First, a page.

July 24, 2015

Baltimore archbishop celebrates class reunion in New Albany

Archbishop William E. Lori laughs during a homily with members of his eighth-grade graduating class and their spouses during a July 18 Mass at a Knights of Columbus hall in New Albany. Archbishop Lori graduated from Our Lady of Perpetual Help School in New Albany in 1965. (Photo by Sean Gallagher)

Archbishop William E. Lori laughs during a homily with members of his eighth-grade graduating class and their spouses during a July 18 Mass at a Knights of Columbus hall in New Albany. Archbishop Lori graduated from Our Lady of Perpetual Help School in New Albany in 1965. (Photo by Sean Gallagher)

By Sean Gallagher

NEW ALBANY—In the spring of 1965, Baltimore Archbishop William E. Lori graduated from eighth grade at Our Lady of Perpetual Help School in New Albany as part of a class of more than 50 students.

About half of them joined him on July 18 in a Knights of Columbus hall in the southern Indiana town to celebrate the 50th anniversary of that occasion.

The reunion began with Archbishop Lori celebrating Mass with his classmates.

At the start of his homily, he noted that they had many blessing for which to be thankful.

“But one blessing that you should be especially grateful for tonight is this: Years ago, I gave up playing the violin,” said Archbishop Lori as he and his classmates shared a good laugh. “It was so bad that they wanted to change the zoning at our house to light industrial.”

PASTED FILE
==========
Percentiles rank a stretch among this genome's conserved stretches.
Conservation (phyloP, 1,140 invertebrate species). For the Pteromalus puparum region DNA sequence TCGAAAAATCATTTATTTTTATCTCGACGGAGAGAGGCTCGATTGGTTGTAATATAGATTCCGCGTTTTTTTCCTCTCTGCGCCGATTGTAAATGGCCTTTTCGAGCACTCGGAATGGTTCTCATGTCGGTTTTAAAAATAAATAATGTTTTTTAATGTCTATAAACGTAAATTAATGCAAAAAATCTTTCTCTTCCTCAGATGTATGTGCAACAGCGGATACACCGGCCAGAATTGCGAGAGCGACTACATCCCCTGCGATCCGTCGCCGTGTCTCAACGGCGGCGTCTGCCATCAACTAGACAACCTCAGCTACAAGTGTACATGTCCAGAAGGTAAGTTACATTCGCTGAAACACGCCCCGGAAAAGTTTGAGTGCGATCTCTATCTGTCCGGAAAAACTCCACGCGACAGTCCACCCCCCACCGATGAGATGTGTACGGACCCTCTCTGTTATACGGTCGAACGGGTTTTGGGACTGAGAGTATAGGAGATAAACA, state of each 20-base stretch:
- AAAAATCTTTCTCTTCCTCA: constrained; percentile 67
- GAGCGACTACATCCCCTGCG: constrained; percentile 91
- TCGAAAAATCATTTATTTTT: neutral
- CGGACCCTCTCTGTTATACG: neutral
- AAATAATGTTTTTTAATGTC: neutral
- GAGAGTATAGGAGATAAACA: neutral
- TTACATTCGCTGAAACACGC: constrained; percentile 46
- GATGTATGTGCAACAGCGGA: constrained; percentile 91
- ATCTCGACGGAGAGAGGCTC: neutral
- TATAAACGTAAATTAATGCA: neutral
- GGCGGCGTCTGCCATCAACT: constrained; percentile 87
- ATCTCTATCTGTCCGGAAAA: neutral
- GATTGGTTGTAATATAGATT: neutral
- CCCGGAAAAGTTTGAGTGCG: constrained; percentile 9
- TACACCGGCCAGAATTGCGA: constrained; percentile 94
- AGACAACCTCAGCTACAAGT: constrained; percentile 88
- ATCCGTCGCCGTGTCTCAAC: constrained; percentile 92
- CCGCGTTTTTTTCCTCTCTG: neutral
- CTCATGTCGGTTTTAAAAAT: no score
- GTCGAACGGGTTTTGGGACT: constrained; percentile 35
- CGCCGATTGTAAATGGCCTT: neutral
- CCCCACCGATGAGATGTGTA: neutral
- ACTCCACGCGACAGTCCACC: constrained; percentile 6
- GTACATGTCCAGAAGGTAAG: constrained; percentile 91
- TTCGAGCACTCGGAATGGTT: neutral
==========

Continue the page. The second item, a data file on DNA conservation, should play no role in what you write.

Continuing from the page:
Classmate Linda Loesch, a member of St. Mary-of-the-Knobs Parish in Floyd County, recalled the archbishop’s poor playing of the instrument in front of their class.

“He was horrible,” she said with a laugh. “All of us kids were looking at each other, but we didn’t dare laugh.”

Archbishop Lori likely wasn’t laughing when he received a poor grade in religion class in the second grade.

During his homily, he recalled how his mother called his teacher, Mrs. Bach, to ask about the low mark, saying that she went over his catechism lessons with him every night.

“Little did I know that I would someday be living in the house where they invented the Baltimore Catechism,” Archbishop Lori said as an aside.

He then recalled his teacher’s response to his mother.

“Without missing a beat, Mrs. Bach said, ‘Yeah, he knows it. But he doesn’t practice it. He’s just as bad as all the others,’ ” said Archbishop Lori. “I am sure that Mrs. Bach and Sister Mary William and Mrs. Richardson are all having a well-earned vacation and recess up in heaven … ”

Archbishop Lori has traveled far from his boyhood home in New Albany in service to the Church.

Susan Magness, who graduated from the eighth grade with Archbishop Lori, is still a member of Our Lady of Perpetual Help Parish and her two children also attended the parish’s school.

“I had such a good experience there,” she said. “I wanted them to have the same. And I think they did.”

Magness has also kept up with Archbishop Lori’s life of ordained ministry.

“It was nice to see him again,” she said. “He’s really accomplished a lot. We’re really proud of him.”

Classmate David Hock has kept in touch with Archbishop Lori over the years, and visited him when he was bishop of the Diocese of Bridgeport, Conn.

A member of St. Mary-of-the-Knobs Parish, Hock recalled how Archbishop Lori kept a photo from his 25th class reunion above his desk alongside photos of him with St. John Paul II and Blessed Teresa of Calcutta.

“I was amazed,” Hock said. “In his heart, it meant something to him to the point that he would have it in his room so many years afterward.” †

 

Related story: Archbishop Lori reflects on religious liberty challenges

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